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Houston Voice, No. 1207, December 12, 2003
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Houston Voice, No. 1207, December 12, 2003 - File 010. 2003-12-12. University of Houston Libraries. University of Houston Digital Library. Web. February 21, 2020. https://digital.lib.uh.edu/collection/montrose/item/2489/show/2469.

Disclaimer: This is a general citation for reference purposes. Please consult the most recent edition of your style manual for the proper formatting of the type of source you are citing. If the date given in the citation does not match the date on the digital item, use the more accurate date below the digital item.

(2003-12-12). Houston Voice, No. 1207, December 12, 2003 - File 010. Montrose Voice. University of Houston Libraries. Retrieved from https://digital.lib.uh.edu/collection/montrose/item/2489/show/2469

Disclaimer: This is a general citation for reference purposes. Please consult the most recent edition of your style manual for the proper formatting of the type of source you are citing. If the date given in the citation does not match the date on the digital item, use the more accurate date below the digital item.

Houston Voice, No. 1207, December 12, 2003 - File 010, 2003-12-12, Montrose Voice, University of Houston Libraries, accessed February 21, 2020, https://digital.lib.uh.edu/collection/montrose/item/2489/show/2469.

Disclaimer: This is a general citation for reference purposes. Please consult the most recent edition of your style manual for the proper formatting of the type of source you are citing. If the date given in the citation does not match the date on the digital item, use the more accurate date below the digital item.

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Title Houston Voice, No. 1207, December 12, 2003
Contributor
  • Crain, Chris
  • Fisher, Binnie
Publisher Window Media
Date December 12, 2003
Language English
Subject
  • LGBTQ community
  • LGBTQ people
  • Gay liberation movement
Place
  • Houston, Texas
Genre
  • newspapers
Type
  • Text
Identifier OCLC: 31485329
Collection
  • University of Houston Libraries Special Collections
  • LGBT Research Collection
  • Montrose Voice
Rights In Copyright
Note This item was digitized from materials loaned by the Gulf Coast Archive and Museum (GCAM).
Item Description
Title File 010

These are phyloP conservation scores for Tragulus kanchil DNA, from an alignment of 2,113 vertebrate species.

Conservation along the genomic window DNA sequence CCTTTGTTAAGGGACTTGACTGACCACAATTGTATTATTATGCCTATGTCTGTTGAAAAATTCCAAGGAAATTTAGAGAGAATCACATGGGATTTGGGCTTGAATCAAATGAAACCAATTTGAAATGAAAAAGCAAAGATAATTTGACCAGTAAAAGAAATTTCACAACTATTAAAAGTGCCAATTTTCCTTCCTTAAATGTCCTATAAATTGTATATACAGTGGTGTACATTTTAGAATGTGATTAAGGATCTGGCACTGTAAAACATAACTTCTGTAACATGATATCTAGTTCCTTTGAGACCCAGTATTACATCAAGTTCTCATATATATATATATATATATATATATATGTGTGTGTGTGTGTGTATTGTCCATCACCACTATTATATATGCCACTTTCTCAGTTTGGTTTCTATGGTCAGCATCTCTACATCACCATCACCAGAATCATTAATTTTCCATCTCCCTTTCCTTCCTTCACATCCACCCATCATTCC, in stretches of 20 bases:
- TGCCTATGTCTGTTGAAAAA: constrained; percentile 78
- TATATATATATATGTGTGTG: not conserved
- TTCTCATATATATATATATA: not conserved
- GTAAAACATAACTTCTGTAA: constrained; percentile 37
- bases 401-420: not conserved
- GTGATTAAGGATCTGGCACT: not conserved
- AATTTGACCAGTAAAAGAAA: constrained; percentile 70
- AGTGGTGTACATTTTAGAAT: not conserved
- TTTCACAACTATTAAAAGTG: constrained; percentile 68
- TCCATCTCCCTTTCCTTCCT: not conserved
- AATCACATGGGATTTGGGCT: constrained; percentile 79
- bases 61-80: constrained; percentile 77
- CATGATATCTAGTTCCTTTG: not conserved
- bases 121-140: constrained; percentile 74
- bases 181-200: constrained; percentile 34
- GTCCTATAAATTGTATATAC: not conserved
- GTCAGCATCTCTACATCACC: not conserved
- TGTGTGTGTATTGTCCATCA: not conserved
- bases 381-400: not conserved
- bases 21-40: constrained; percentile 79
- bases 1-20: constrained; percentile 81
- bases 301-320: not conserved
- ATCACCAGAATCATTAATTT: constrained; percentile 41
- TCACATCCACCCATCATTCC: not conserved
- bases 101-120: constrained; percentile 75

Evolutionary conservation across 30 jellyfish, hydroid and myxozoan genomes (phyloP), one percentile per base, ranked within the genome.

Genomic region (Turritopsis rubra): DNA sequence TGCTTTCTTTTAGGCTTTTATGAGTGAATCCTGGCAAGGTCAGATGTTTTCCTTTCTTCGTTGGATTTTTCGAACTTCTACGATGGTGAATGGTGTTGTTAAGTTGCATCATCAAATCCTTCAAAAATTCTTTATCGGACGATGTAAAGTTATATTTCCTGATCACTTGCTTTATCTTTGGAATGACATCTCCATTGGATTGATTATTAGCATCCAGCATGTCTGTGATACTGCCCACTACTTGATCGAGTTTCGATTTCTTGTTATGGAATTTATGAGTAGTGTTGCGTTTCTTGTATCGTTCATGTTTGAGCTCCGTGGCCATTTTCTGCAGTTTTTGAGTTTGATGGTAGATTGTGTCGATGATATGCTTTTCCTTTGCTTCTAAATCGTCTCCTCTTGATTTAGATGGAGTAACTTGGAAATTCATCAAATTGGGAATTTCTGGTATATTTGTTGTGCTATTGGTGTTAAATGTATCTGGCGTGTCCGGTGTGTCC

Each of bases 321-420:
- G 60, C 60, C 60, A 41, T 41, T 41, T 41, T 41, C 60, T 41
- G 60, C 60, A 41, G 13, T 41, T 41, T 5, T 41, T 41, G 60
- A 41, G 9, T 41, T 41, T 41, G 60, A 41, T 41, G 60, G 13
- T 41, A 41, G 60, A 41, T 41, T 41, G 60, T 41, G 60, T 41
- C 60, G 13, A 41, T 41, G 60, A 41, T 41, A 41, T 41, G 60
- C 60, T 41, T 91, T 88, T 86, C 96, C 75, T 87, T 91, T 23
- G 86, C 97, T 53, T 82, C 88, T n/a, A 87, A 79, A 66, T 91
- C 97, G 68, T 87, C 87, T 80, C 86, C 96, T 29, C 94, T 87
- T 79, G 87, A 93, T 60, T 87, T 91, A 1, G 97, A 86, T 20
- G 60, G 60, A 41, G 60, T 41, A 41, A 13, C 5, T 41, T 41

Transcript HOUSTON VOICE www.houstonvoice.com DECEMBER 12, 2003 9 national nevus Gays in Congress deal with marriage backlash MARRIAGE, continued from Page 1 fits provided through Vermont's civil unions law, or about to be enacted through California's super domestic partners law, are nice stepping stones that help some gay cou pies now. But, the ultimate goal is for same- sex couples to be able to get married in all 50 states and the District of Columbia. Wolfson, a gay rights attorney, said he's concerned that incorrect information surfacing in the news media is misleading rank and file gays and their straight supporters into thinking a civil union is equal to civil marriage in all respects except its name. Confusion over the difference between civil marriage and civil unions. Wolfson said, could hurt efforts to achieve full marriage rights. "Gay people should not enter into a discussion of bargaining against ourselves," he said. A newly formed coalition of African American gays raised the issue of civil unions versus marriage rights this week in announcing plans to launch a $100,000 media campaign promoting same-sex marriage in the black community. "Civil unions is separate and unequal," said Keith Boykin, co-founder of the National Black Justice Coalition. Boykin, a White House special assistant in the Clinton administration, compared civil unions to the past U.S. policies of racial segregation, which labeled mandatory all-black school districts as "separate but equal." "Our whole notion is you don't go half a loaf for civil rights," said Mandy Carter, one of the African-American gay civil rights leaders who joined Boykin in forming the black coalition. "We don't want to settle for domestic partnership or civil unions, not that they're not important," Carter said. "But if we're going to go out and advocate, what we want is full marriage equality" Unions don't offer full rights The concept of civil unions first surfaced in Vermont in 1999, when the Vermont Supreme Court ruled that the state's marriage law excluding marriage rights and benefits for same-sex couples Rep Tammy Baldwin (D-Wis.) said she applauds gays striving for full marriage rights. (Photo by Michael Wise) violated the Vermont Constitution. The court ruling gave the legislature the option of changing the law to allow same-sex marriages or legal "unions" that offered the same rights or benefits provided by the state for heterosexual married couples. The state legislature, faced with a highly controversial issue, chose the civil unions option, backed by the state's governor at the time, Howard Dean, now the frontrunner for the Democratic presidential nomination. The same-sex marriage versus civil unions issue surfaced once again this year when the Massachusetts Supreme Judicial Court issued a ruling nearly identical to Vermont's high court. However, some legal experts have said that the Massachusetts ruling requires the legislature to open up the state's marriage law to full, same-sex marriage, with no legal wiggle room to form civil unions. Others have disagreed. If the legislature fails to act by a court- imposed deadline of May 15,2004, a number of legal analysts, including gay rights attorneys, say the court itself may declare same- sex marriage to be legal in Massachusetts and order the state to provide marriage licenses to same-sex couples. Before the Massachusetts ruling, civil unions became a hot topic in the Democratic presidential election campaign, as six of the nine Democrats running for president said they support civil unions over gay marriage. Three candidates lagging in the polls — former Senator Carol Moseley Braun of Illinois, Rep. Dennis Kucinich of Ohio, and the Rev. Al Sharpton of New York — have declared their support for same-sex marriage. The six leading candidates, including Dean, have argued that civil unions provide all the legal benefits conferred by marriage. Dean, who signed Vermont's civil union law as governor, has said he also favors a federal law providing federal marital benefits and rights to those joined in civil unions. Gay rights attorneys concede that legalizing same-sex marriage in any state, including Massachusetts, would not provide with the many rights and benefits associated with marriage to gay couples that come from the federal government, including tax deductions, immigration rights and Social Security survivor benefits. The federal Defense of Marriage Act, which Congress passed and President Clinton signed in 1996, bars same-sex couples from receiving any federal marital benefits, though activists have questioned the statute's constitutionality. Marriage can lead to DOMA challenge Why, then, do most of the nation's gay rights groups claim same-sex marriage is preferable to civil unions? Wolfson and attorneys with Lambda Legal Defense & Education Fund, a gay litigation group, .say legalizing gay marriage in Massachusetts and other states will open the way for legal challenges to the Defense of Marriage Act, known as DOMA. Experts in constitutional law have said it remains unclear whether a section of the U.S. Constitution known as the full faith and credit clause requires states to legally honor marriages issued in other states. Most legal observers say the question will be tested in the courts, with the U.S. Supreme Court making the final decision. But without legalizing same-sex marriage in one or more states, this issue could never be tested and the possibility of obtaining full federal marriage benefits and rights for gay couples could never be achieved without passage of legislation, activists argue. Extra-legal benefits? David Buckel, an attorney with Lambda Legal, said legalizing same-sex marriage in states would have benefits that go beyond just the legal issues. "The key issue is gay people, not the government, should make the choice between civil unions or marriage," Buckel said. "As long as the government takes the choice away from gay people, we are second-class citizens. The official message from our rulers is that we are unworthy" Added Buckel, "Our position is that any choice available to a different-sex couple should be available to a same-sex couple. We would be making a terrible mistake to allow the government to take marriage off that list of choices." Rep. Tammy Baldwin (D-Wis.), the first open lesbian to serve in Congress, called 2003 "a tremendous year in the debate and discussion on civil marriage for gays." Baldwin said she agrees with gay rights leaders that marriage is far preferable to civil unions for gay men and lesbians, and she supports efforts by gays in Massachusetts and other states to secure marriage equality in the courts. But she said she and other gay rights advocates in Congress must now face a backlash against same-sex marriage and gay civil rights in general orchestrated by anti-gay groups. "I think the struggle for full civil marriage rights is a very important one," Baldwin said. "That having been said, I in no way discourage efforts to protect our families in the meantime" through civil unions or domestic partner laws, Baldwin said. Rep. Barney Frank (D-Mass.), another openly gay member of Congress, said he also supports legalization of same-sex marriage and predicts the Massachusetts high court will decree legalized same-sex marriage next May Like other observers, Frank said he believes the Massachusetts legislature will choose not to act, with conservative lawmakers working instead for a voter referendum to amend the state Constitution to ban same-sex marriage. Frank said that by 2006, voters will view the issue as non-threatening and most likely will vote against a referendum to repeal marriage rights for gays. Rep. Jim Kolbe (R-Ariz.), the third openly gay member of Congress, has no official position on same-sex marriage or civil unions, according to his press secretary. 7T5* j David Buckel, a gay rights attorney for Lambda Legal Defense, said gay activists need to keep demanding that the government treats all of its citizens equally. (Photo courtesy of Lambda Legal) Neena Moorjani. Moorjani said Kolbe opposes a constitutional amendment banning same-sex marriage and joined Frank and Baldwin in issuing a joint letter to all House members urging opposition to such an amendment. Kolbe did, however, vote for DOMA, angering a number of activists and leading the Arizona Republican to come out in anticipation that activists would identify him in retaliation. Gay groups unified in support of marriage rights While sometimes disagreeing over strategies and issues, all of the major national gay civil rights groups are unified in their support for legalizing same-sex marriage, according to Wolfson, who said he confers with the groups frequently Among them are the Human Rights Campaign, the nation's largest gay political group; the National Gay & Lesbian Task Force; the National Latina/o Lesbian, Gay, Bisexual & Transgender Organization; Lambda Legal; the Gay & Lesbian Alliance Against Defamation; Parents & Friends of Lesbians & Gays; Log Cabin Republicans; and the National Stonewall Democrats. Log Cabin Republicans spokesperson Mark Mead and National Stonewall Democrats Executive Director Dave Noble said same-sex marriage enjoys widespread support from their member groups. Martin Ornelas-Quintero, executive director of LLEGO, said his group's diverse membership appears solidly behind the concept of same-sex marriage, lining up behind LLEGO's efforts to lobby mainline Hispanic groups in support of equal marriage rights for gays. Ornelas-Quintero said the National Hispanic Leadership Agenda, a coalition of 33 Hispanic advocacy groups in the United States, came out against a constitutional amendment banning gay marriage following a LLEGO lobbying campaign. Craig Howell, member and former president of the D.C. Gay & Lesbian Activists Alliance, said GLAA also supports same- sex marriage. Howell said GLAA is pleased that the national groups view marriage as far preferable to civil unions or domestic partnership laws.